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Our Service Philosophy

CONTENT

To help the author develop and create the best book possible. Material that has both commercial appeal and long-term value.

CAREER

To help the author determine the next best step in their writing career. Giving counsel regarding the subtleties of the marketplace as well as the realities of the publishing community.

CONTRACT

To help the author secure the best possible contract. One that partners with the best strategic publisher and one that is mutually beneficial for all parties involved.

Recent Posts

Is This the End of Publishing?

You owe it to yourself to read the following links and then watch the embedded video. We are all quite aware that the book publishing industry is in the throes of considerable change. Sales channels are shifting and marketing channels have splintered.

Some folks are dismayed by this, and others see it as opportunity. But, as usual, a middle ground can be found. And that middle ground is displayed in the video below.

But first, the articles to read:

The New York Magazine proclaimed “The End” on September 14, 2008 in an article by Boris Kachka.

Publishers Weekly agreed on January 5, 2009 in an article by Peter Olson, former chairman and CEO of Random House .

Mike Hyatt, CEO of Thomas Nelson, chimed in on December 10, 2009 in his insightful blog.

Richard Nash continued the assault on January 5, 2010 in an interview on GalleyCat. More was added the next day.

The below video originally prepared for a recent Penguin sales conference by the UK branch of Dorling Kindersley Books. Watch the entire piece without interruption.

Let me know what you think!

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Is Print Dead?

There is an unsettling myth being perpetuated about the death of print books. The news of print’s demise is simply not true. It sounds a bit like Mark Twain having to write a note to a reporter saying “The report of my death was an exaggeration.”

To fully explain I need to start with the music industry.
The impression is that all sales are now digital. And iTunes has killed the physical CD. This is not true.

Approximately 12 songs fit on a CD. And since individual songs can be downloaded, the only way to compare physical CD sales with download sales is to divide the number of songs downloaded by 12. That way you have a one-to-one comparison.

With that assumption in place, Apple is the #1 retailer of CDs in America. No surprise. The surprise is that they only comprise 25% of sales. Walmart is #2 at 14% and Best Buy is #3 (my guess is that Amazon.com is #4 but wasn’t mentioned in the article).

Why is that surprising? Because that means 75% of all sales are still “hard copy.” Physical CDs. It is significant that Apple’s share has increased as a percentage of all sales from 21% in 2008, up from 14% in 2007. But it still means the physical product is outselling the digital by 3 to 1. (In total dollars, across all forms of music, digital downloads comprise only 35% of all music sales.)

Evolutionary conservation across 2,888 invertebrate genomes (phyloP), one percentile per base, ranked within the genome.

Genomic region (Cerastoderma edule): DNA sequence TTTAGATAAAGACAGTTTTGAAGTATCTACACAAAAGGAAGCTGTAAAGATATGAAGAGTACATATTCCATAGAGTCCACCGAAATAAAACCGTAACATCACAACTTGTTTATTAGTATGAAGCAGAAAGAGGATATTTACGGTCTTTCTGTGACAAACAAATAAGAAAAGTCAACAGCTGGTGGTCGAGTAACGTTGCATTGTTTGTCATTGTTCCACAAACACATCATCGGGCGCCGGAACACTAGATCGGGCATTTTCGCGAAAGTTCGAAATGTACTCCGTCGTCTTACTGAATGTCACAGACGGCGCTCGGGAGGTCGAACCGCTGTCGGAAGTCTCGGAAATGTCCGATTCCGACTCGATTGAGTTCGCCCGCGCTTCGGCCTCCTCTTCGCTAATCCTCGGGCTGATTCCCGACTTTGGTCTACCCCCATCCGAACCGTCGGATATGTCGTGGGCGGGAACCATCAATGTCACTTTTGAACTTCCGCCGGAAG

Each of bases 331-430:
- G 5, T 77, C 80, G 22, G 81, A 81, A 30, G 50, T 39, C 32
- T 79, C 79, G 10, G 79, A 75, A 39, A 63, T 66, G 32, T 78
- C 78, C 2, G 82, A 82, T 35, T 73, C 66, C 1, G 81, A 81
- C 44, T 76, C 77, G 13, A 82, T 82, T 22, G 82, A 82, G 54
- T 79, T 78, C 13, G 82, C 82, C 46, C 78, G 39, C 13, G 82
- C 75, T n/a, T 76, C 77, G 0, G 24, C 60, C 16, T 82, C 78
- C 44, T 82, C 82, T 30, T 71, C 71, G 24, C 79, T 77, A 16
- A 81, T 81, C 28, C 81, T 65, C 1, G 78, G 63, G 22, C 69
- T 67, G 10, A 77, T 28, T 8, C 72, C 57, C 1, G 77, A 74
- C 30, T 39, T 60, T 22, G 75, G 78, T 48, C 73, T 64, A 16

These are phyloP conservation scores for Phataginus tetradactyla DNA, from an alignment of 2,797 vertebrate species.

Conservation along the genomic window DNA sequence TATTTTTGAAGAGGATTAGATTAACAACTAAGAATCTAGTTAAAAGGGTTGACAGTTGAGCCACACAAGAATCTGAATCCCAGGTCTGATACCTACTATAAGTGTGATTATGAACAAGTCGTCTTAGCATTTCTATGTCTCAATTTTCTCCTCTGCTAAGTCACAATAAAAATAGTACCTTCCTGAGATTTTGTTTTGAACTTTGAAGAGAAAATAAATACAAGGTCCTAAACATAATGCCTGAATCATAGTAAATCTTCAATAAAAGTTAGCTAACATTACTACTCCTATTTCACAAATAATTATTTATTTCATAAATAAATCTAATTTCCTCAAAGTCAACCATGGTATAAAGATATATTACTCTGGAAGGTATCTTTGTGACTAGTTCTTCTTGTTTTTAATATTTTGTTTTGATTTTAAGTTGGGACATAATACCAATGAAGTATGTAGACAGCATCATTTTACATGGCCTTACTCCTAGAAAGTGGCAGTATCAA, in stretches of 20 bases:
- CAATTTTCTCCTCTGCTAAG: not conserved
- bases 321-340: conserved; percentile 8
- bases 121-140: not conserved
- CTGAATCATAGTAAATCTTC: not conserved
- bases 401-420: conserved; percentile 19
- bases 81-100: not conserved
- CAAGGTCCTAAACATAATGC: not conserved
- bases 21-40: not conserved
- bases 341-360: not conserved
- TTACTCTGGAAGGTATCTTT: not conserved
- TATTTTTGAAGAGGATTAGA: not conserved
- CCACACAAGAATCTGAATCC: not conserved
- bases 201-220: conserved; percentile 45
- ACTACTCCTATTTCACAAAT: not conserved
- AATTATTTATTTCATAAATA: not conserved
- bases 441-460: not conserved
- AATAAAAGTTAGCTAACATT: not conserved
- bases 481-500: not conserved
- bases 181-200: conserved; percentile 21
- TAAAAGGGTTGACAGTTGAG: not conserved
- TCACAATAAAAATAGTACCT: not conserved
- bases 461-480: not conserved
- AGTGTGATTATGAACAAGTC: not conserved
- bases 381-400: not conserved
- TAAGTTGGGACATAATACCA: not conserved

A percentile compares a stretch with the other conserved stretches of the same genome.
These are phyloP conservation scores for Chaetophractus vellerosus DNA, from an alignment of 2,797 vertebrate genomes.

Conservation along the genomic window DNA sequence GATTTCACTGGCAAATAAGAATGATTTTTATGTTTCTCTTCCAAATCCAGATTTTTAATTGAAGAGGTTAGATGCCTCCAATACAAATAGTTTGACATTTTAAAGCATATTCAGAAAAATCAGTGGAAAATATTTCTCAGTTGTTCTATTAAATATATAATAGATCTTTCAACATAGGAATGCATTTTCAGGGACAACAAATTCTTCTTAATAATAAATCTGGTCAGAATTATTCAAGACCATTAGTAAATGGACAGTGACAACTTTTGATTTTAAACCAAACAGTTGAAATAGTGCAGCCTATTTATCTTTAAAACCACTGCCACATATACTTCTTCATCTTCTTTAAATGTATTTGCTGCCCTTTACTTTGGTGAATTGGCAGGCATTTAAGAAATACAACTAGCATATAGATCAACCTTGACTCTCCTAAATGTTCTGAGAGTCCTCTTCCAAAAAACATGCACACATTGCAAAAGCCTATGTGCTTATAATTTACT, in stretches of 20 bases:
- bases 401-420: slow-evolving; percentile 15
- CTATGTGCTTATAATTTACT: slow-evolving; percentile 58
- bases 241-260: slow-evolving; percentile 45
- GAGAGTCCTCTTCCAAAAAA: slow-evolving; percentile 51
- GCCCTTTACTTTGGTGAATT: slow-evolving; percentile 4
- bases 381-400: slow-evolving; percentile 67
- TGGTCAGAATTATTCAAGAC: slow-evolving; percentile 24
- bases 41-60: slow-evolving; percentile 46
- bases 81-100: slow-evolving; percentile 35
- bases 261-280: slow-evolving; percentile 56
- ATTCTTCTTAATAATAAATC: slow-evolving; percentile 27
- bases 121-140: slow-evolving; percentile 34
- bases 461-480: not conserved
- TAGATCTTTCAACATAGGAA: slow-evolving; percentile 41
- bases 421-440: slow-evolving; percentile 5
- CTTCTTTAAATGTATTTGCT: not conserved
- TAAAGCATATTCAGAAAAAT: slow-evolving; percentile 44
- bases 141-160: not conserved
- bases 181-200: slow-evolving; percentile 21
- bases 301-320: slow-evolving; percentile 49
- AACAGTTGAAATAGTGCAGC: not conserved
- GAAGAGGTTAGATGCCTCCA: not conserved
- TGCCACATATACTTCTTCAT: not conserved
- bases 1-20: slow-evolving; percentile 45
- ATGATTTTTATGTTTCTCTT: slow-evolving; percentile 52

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Incoming Proposals

To your left is an actual picture of the pile of proposals our office has received since December 1, 2009. About 30 days worth of incoming mail…during a slow time of the year. The stack of books next to the pile include books sent for review (consideration) and recent publications that I want to look at.

That does not include the myriad of email submissions we get (many simply ignoring our guidelines regarding email submissions)…inquiries from those who use the contact form on our web site (many of those ignoring the request to “Please do not copy and paste your entire manuscript into this form.“)

Or the poor soul that failed to proofread their email before sending this sentence, “I would like to send you my quarry letter….”

Nor does it include those that do an Internet search and call us. Recently we got a call that went something like this:
Agency: This is the Steve Laube Agency…
Caller: What kind of agency are you?
Agency: We are a literary agency.
Caller: What does that mean?

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A Year in Review

This is one of my favorite times of the year. The Christmas glow is still present and since the publishing world is, in essence, on vacation, it is a perfect time to to reflect on the past twelve months.

This was a hard year for many as the economy touched everyone in some way. And yet, despite the ominous cloud of doom and gloom, there were many exciting things to celebrate.

On a personal level our middle daughter was married at the end of June. What a joy to see God at the center of the ceremony. And our oldest daughter had a blast playing keyboards for Alice Cooper (singing “School’s Out”) in front of 50,000 people at the ASU graduation ceremony in May.

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Art of War for Writers

Periodically I plan to recommend a title or two for you to read. I’ve always enjoyed this form of “word-of-mouth” marketing, thus I will “pay it forward.” 🙂

Yesterday afternoon I received James Scott Bell’s The Art of War for Writers: fiction writing strategies, tactics, and exercises (published by Writer’s Digest Books). With interest I took the book home and devoured it. Not literally of course, as I’m not sure what the pages would have tasted like with extra cheese. But I could not keep from turning the pages with delight.

James Scott Bell has done an immeasurable service to writers everywhere. This little book is chock full of sage advice. Loosely based on the ancient classic The Art of War he consistently nudges the reader with nuggets of wisdom that are hard to assail.

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